María Gertrudis de la Garza Falcón, owner of a large South Texas land grant in the eighteenth century, was born in 1734 in Cerralvo, Nuevo León, Mexico, to Blas María de la Garza Falcón and his wife, Catarina Gómez de Castro. Gertrudis was the sister of José Antonio de la Garza Falcón. When José de Escandón, governor of Nuevo Santander, undertook to establish settlements along the Rio Grande, Gertrudis's father was given permission to settle colonists at the confluence of the Río San Juan and the Rio Grande. The community thus established in March 1749 on the south bank of the Rio Grande was named Camargo. For defensive purposes, in order to ensure that the settlers would not disperse but remain concentrated, Escandón provided that most of the land would be held communally for a number of years.
Gertrudis's father was made captain of Camargo, and in 1750 Gertrudis, her stepmother, and her brothers moved to the new settlement. In 1754 Gertrudis married her cousin José Salvador de la Garza, son of Capt. Adriano de la Garza and María de Elizondo and also a resident of Camargo. The couple had three children. In 1767, when private land titles were issued to Camargo settlers, Salvador was awarded 5,757 acres of land on the north bank of the Rio Grande in what is now Starr County. Three years later, needing additional pasture, the Garzas moved some or all of their livestock about a hundred miles downriver to a site on the north bank across from Reynosa. In 1772 Salvador de la Garza applied for a large tract of land in this vicinity, title to which was granted him in 1781. The grant, known as the Potrero del Espíritu Santo (Pasture of the Holy Ghost), or simply as the Espíritu Santo grant, comprised 59½ leagues (284,416 acres) now in Cameron County. The ranch that Salvador de la Garza established on the grant was known as Rancho Viejo, and its headquarters were situated west of the site of present-day Brownsville. A state historical marker commemorating the ranch was placed beside U.S. Highway 77 five miles north of Brownsville in 1936.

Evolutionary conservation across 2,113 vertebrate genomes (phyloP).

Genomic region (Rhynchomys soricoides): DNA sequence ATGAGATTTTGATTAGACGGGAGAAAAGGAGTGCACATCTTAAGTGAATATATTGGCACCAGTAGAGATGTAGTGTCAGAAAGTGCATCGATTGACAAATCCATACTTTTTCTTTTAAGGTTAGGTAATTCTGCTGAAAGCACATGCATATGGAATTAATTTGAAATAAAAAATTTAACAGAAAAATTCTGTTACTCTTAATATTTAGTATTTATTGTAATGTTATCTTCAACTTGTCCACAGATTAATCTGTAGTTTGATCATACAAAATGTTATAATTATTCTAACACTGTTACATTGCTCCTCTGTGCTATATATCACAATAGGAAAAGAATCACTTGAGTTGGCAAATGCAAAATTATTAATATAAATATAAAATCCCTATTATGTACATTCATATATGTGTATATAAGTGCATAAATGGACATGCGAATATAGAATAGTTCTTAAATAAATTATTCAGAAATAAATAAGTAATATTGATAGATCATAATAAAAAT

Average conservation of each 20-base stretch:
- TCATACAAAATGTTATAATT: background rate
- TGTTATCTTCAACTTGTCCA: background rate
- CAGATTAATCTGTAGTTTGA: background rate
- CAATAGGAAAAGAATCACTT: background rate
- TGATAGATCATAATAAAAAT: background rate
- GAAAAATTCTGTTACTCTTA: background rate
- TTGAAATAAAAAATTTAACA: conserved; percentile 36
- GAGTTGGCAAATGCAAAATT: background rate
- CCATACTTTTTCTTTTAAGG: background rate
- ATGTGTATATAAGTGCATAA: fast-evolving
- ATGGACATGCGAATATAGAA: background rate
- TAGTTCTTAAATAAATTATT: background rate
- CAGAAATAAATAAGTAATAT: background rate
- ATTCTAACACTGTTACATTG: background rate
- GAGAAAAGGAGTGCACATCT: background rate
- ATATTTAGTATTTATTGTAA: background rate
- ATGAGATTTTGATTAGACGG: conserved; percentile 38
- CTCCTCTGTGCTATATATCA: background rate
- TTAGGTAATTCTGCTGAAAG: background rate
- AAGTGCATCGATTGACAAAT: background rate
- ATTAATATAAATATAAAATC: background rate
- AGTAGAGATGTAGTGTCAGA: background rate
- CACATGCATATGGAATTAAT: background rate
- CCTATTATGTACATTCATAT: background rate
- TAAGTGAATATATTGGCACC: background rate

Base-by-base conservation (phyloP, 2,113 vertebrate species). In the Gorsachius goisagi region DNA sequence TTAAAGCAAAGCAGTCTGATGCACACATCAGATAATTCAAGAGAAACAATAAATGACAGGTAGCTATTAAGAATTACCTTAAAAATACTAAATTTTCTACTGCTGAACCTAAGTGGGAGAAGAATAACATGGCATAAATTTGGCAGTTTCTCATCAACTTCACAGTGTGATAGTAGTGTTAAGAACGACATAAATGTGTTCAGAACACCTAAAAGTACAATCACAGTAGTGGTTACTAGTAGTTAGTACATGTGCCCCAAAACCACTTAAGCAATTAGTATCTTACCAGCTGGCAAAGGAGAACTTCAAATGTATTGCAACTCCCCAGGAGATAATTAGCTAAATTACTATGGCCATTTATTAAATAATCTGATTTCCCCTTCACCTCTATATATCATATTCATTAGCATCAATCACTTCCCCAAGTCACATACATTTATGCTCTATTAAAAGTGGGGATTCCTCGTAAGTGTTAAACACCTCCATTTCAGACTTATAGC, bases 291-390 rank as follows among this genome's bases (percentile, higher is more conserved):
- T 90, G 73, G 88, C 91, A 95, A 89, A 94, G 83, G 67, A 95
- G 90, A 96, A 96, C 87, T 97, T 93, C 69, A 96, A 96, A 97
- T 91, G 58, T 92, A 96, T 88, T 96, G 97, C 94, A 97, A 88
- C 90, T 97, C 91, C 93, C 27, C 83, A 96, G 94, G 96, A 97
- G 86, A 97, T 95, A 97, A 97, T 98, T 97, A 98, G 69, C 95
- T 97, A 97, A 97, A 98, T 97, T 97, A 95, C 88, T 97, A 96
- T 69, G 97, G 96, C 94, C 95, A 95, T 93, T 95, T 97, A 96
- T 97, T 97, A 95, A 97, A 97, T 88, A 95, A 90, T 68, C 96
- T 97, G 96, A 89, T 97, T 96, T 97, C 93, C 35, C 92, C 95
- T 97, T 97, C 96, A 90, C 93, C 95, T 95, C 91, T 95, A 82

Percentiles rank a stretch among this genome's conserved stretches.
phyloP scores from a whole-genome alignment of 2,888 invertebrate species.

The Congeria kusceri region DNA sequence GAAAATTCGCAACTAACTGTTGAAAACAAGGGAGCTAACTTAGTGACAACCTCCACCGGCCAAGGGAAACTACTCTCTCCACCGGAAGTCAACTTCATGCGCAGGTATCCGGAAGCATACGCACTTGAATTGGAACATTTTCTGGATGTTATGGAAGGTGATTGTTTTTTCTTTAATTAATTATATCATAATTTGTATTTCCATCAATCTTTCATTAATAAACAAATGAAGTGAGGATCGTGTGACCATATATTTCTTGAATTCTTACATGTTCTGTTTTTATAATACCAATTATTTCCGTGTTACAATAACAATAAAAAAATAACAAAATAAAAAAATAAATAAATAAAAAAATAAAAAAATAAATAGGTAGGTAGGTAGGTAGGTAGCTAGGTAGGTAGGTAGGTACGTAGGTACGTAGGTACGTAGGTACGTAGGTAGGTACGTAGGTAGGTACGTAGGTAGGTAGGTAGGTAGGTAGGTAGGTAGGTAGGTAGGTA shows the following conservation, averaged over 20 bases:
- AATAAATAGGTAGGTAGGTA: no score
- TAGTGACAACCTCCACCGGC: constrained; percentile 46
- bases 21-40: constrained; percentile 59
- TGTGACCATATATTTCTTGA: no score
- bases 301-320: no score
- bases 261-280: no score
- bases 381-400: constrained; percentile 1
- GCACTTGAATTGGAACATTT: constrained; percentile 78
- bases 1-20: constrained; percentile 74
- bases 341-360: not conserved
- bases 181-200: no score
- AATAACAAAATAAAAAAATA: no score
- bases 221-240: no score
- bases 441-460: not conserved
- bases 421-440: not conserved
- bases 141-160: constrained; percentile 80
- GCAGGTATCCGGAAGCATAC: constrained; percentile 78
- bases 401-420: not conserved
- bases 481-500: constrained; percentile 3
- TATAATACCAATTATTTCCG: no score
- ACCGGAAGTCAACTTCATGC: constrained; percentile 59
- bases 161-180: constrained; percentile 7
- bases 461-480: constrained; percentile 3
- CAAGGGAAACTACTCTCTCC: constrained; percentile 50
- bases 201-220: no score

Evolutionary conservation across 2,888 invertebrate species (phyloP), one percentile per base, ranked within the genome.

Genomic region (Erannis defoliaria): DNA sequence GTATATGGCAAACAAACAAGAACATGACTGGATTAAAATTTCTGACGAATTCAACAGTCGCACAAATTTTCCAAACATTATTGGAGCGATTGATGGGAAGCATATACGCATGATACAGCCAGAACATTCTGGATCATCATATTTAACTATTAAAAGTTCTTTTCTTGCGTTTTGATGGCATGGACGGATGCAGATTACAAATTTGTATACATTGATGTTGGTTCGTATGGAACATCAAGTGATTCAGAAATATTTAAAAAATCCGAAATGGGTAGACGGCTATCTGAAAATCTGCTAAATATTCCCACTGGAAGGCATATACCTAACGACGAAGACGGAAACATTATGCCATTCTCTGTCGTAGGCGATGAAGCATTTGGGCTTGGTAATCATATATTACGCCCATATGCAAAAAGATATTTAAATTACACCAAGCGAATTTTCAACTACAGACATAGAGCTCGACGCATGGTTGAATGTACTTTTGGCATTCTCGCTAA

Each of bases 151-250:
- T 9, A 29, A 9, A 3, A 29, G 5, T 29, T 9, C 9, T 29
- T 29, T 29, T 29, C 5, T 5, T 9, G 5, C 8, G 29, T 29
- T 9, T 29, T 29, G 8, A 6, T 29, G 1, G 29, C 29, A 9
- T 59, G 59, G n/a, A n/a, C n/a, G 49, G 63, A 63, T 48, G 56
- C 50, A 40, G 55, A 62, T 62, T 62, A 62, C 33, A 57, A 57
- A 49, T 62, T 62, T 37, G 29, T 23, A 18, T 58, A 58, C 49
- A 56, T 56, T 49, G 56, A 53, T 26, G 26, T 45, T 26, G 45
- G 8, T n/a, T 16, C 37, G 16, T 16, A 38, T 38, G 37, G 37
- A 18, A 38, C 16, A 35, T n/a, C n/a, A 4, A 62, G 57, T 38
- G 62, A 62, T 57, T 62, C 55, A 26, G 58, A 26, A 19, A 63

After her husband's death, Doña Gertrudis became the owner of all the Espíritu Santo grant, with its cattle, horses, mules, sheep, and goats. Through her hands it passed to numerous descendants. In 1849 some of the family filed suit to recover the land on which the town of Brownsville was located, claiming that holders of faulty titles had improperly conveyed the land to Charles Stillman and the Brownsville Town Company. Although the Garza heirs won their case in January 1852, they sold the Brownsville tract the following April for one-sixth of its appraised value to the lawyers who had represented Stillman, and Stillman subsequently acquired the property. This litigation and the struggle of other Hispanics to retain their land in the face of mounting pressure, formed part of the social background for the activities of Juan Nepomuceno Cortina, a great-grandson of Gertrudis.
Doña Gertrudis died in 1789. Her will, dated August 18, 1789, stated that she wished to be buried in the Guadalupe Chapel in Camargo, where her father was buried. As late as 1991 some of her descendants still lived in the lower Rio Grande valley.